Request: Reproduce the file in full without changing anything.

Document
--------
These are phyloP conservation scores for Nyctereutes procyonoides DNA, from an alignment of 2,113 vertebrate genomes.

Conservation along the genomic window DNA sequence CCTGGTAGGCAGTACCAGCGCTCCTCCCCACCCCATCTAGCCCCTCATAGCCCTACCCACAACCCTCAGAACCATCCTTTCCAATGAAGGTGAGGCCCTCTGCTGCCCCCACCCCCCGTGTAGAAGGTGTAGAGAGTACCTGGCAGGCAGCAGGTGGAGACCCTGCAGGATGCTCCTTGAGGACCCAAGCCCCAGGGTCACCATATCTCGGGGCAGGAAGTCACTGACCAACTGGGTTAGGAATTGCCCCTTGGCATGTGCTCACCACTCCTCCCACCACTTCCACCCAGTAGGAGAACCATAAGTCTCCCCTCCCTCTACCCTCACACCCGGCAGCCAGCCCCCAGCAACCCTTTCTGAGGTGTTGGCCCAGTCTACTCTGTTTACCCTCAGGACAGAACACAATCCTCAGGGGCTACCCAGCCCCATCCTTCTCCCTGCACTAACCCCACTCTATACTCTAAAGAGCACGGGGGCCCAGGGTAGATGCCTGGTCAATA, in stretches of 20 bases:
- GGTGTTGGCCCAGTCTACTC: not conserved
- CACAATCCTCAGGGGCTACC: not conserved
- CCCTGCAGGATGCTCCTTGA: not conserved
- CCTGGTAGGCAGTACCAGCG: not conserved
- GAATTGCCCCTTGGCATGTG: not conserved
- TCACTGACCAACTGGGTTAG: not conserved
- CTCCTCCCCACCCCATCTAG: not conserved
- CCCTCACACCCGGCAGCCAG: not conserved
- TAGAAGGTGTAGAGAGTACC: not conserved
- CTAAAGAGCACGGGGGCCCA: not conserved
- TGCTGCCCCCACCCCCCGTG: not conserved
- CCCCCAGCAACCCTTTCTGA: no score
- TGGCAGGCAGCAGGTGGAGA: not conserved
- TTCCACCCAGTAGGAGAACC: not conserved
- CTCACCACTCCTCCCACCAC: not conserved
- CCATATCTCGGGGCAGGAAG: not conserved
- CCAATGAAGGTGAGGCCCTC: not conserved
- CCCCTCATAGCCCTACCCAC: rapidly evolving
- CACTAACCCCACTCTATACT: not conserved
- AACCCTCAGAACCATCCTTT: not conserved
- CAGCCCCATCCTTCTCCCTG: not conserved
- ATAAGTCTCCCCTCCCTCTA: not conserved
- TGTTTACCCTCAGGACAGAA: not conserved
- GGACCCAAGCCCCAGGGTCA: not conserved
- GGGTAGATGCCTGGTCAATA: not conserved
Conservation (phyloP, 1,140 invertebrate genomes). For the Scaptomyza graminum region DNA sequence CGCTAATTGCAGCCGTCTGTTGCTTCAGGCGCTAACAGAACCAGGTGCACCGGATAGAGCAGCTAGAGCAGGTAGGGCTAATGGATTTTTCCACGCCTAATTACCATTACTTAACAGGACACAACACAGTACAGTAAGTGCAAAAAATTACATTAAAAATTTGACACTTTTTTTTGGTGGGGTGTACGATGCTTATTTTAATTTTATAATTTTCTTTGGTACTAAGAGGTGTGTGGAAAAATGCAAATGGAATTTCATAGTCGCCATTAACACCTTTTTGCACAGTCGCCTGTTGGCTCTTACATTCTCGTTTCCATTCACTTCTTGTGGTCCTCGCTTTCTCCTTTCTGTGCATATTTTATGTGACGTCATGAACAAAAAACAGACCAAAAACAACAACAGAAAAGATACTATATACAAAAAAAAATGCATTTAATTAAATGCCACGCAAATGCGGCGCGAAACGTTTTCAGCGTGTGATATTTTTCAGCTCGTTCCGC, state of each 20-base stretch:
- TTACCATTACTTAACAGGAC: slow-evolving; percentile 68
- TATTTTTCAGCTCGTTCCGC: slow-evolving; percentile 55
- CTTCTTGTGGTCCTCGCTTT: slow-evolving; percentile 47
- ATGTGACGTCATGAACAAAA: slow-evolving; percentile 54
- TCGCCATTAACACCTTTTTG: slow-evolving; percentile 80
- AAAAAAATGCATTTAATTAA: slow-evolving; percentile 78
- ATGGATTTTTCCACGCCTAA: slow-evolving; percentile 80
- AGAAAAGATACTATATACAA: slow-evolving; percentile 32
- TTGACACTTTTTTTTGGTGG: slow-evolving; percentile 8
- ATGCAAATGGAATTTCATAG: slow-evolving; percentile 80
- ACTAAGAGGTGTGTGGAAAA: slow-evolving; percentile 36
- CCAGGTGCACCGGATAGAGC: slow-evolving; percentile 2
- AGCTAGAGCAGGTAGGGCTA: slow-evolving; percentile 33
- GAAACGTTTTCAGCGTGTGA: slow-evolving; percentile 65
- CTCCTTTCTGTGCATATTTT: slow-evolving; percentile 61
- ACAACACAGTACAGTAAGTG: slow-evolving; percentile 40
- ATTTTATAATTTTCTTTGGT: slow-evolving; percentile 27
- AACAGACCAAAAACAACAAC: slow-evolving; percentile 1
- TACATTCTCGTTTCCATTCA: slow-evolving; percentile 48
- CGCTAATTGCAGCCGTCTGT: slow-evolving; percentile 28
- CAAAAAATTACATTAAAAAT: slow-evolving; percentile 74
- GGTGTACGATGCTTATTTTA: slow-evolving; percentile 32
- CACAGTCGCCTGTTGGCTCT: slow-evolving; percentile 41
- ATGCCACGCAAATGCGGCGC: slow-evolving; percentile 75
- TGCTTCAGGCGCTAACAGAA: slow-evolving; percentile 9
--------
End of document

These are phyloP conservation scores for Nyctereutes procyonoides DNA, from an alignment of 2,113 vertebrate genomes.

Conservation along the genomic window DNA sequence CCTGGTAGGCAGTACCAGCGCTCCTCCCCACCCCATCTAGCCCCTCATAGCCCTACCCACAACCCTCAGAACCATCCTTTCCAATGAAGGTGAGGCCCTCTGCTGCCCCCACCCCCCGTGTAGAAGGTGTAGAGAGTACCTGGCAGGCAGCAGGTGGAGACCCTGCAGGATGCTCCTTGAGGACCCAAGCCCCAGGGTCACCATATCTCGGGGCAGGAAGTCACTGACCAACTGGGTTAGGAATTGCCCCTTGGCATGTGCTCACCACTCCTCCCACCACTTCCACCCAGTAGGAGAACCATAAGTCTCCCCTCCCTCTACCCTCACACCCGGCAGCCAGCCCCCAGCAACCCTTTCTGAGGTGTTGGCCCAGTCTACTCTGTTTACCCTCAGGACAGAACACAATCCTCAGGGGCTACCCAGCCCCATCCTTCTCCCTGCACTAACCCCACTCTATACTCTAAAGAGCACGGGGGCCCAGGGTAGATGCCTGGTCAATA, in stretches of 20 bases:
- GGTGTTGGCCCAGTCTACTC: not conserved
- CACAATCCTCAGGGGCTACC: not conserved
- CCCTGCAGGATGCTCCTTGA: not conserved
- CCTGGTAGGCAGTACCAGCG: not conserved
- GAATTGCCCCTTGGCATGTG: not conserved
- TCACTGACCAACTGGGTTAG: not conserved
- CTCCTCCCCACCCCATCTAG: not conserved
- CCCTCACACCCGGCAGCCAG: not conserved
- TAGAAGGTGTAGAGAGTACC: not conserved
- CTAAAGAGCACGGGGGCCCA: not conserved
- TGCTGCCCCCACCCCCCGTG: not conserved
- CCCCCAGCAACCCTTTCTGA: no score
- TGGCAGGCAGCAGGTGGAGA: not conserved
- TTCCACCCAGTAGGAGAACC: not conserved
- CTCACCACTCCTCCCACCAC: not conserved
- CCATATCTCGGGGCAGGAAG: not conserved
- CCAATGAAGGTGAGGCCCTC: not conserved
- CCCCTCATAGCCCTACCCAC: rapidly evolving
- CACTAACCCCACTCTATACT: not conserved
- AACCCTCAGAACCATCCTTT: not conserved
- CAGCCCCATCCTTCTCCCTG: not conserved
- ATAAGTCTCCCCTCCCTCTA: not conserved
- TGTTTACCCTCAGGACAGAA: not conserved
- GGACCCAAGCCCCAGGGTCA: not conserved
- GGGTAGATGCCTGGTCAATA: not conserved
Conservation (phyloP, 1,140 invertebrate genomes). For the Scaptomyza graminum region DNA sequence CGCTAATTGCAGCCGTCTGTTGCTTCAGGCGCTAACAGAACCAGGTGCACCGGATAGAGCAGCTAGAGCAGGTAGGGCTAATGGATTTTTCCACGCCTAATTACCATTACTTAACAGGACACAACACAGTACAGTAAGTGCAAAAAATTACATTAAAAATTTGACACTTTTTTTTGGTGGGGTGTACGATGCTTATTTTAATTTTATAATTTTCTTTGGTACTAAGAGGTGTGTGGAAAAATGCAAATGGAATTTCATAGTCGCCATTAACACCTTTTTGCACAGTCGCCTGTTGGCTCTTACATTCTCGTTTCCATTCACTTCTTGTGGTCCTCGCTTTCTCCTTTCTGTGCATATTTTATGTGACGTCATGAACAAAAAACAGACCAAAAACAACAACAGAAAAGATACTATATACAAAAAAAAATGCATTTAATTAAATGCCACGCAAATGCGGCGCGAAACGTTTTCAGCGTGTGATATTTTTCAGCTCGTTCCGC, state of each 20-base stretch:
- TTACCATTACTTAACAGGAC: slow-evolving; percentile 68
- TATTTTTCAGCTCGTTCCGC: slow-evolving; percentile 55
- CTTCTTGTGGTCCTCGCTTT: slow-evolving; percentile 47
- ATGTGACGTCATGAACAAAA: slow-evolving; percentile 54
- TCGCCATTAACACCTTTTTG: slow-evolving; percentile 80
- AAAAAAATGCATTTAATTAA: slow-evolving; percentile 78
- ATGGATTTTTCCACGCCTAA: slow-evolving; percentile 80
- AGAAAAGATACTATATACAA: slow-evolving; percentile 32
- TTGACACTTTTTTTTGGTGG: slow-evolving; percentile 8
- ATGCAAATGGAATTTCATAG: slow-evolving; percentile 80
- ACTAAGAGGTGTGTGGAAAA: slow-evolving; percentile 36
- CCAGGTGCACCGGATAGAGC: slow-evolving; percentile 2
- AGCTAGAGCAGGTAGGGCTA: slow-evolving; percentile 33
- GAAACGTTTTCAGCGTGTGA: slow-evolving; percentile 65
- CTCCTTTCTGTGCATATTTT: slow-evolving; percentile 61
- ACAACACAGTACAGTAAGTG: slow-evolving; percentile 40
- ATTTTATAATTTTCTTTGGT: slow-evolving; percentile 27
- AACAGACCAAAAACAACAAC: slow-evolving; percentile 1
- TACATTCTCGTTTCCATTCA: slow-evolving; percentile 48
- CGCTAATTGCAGCCGTCTGT: slow-evolving; percentile 28
- CAAAAAATTACATTAAAAAT: slow-evolving; percentile 74
- GGTGTACGATGCTTATTTTA: slow-evolving; percentile 32
- CACAGTCGCCTGTTGGCTCT: slow-evolving; percentile 41
- ATGCCACGCAAATGCGGCGC: slow-evolving; percentile 75
- TGCTTCAGGCGCTAACAGAA: slow-evolving; percentile 9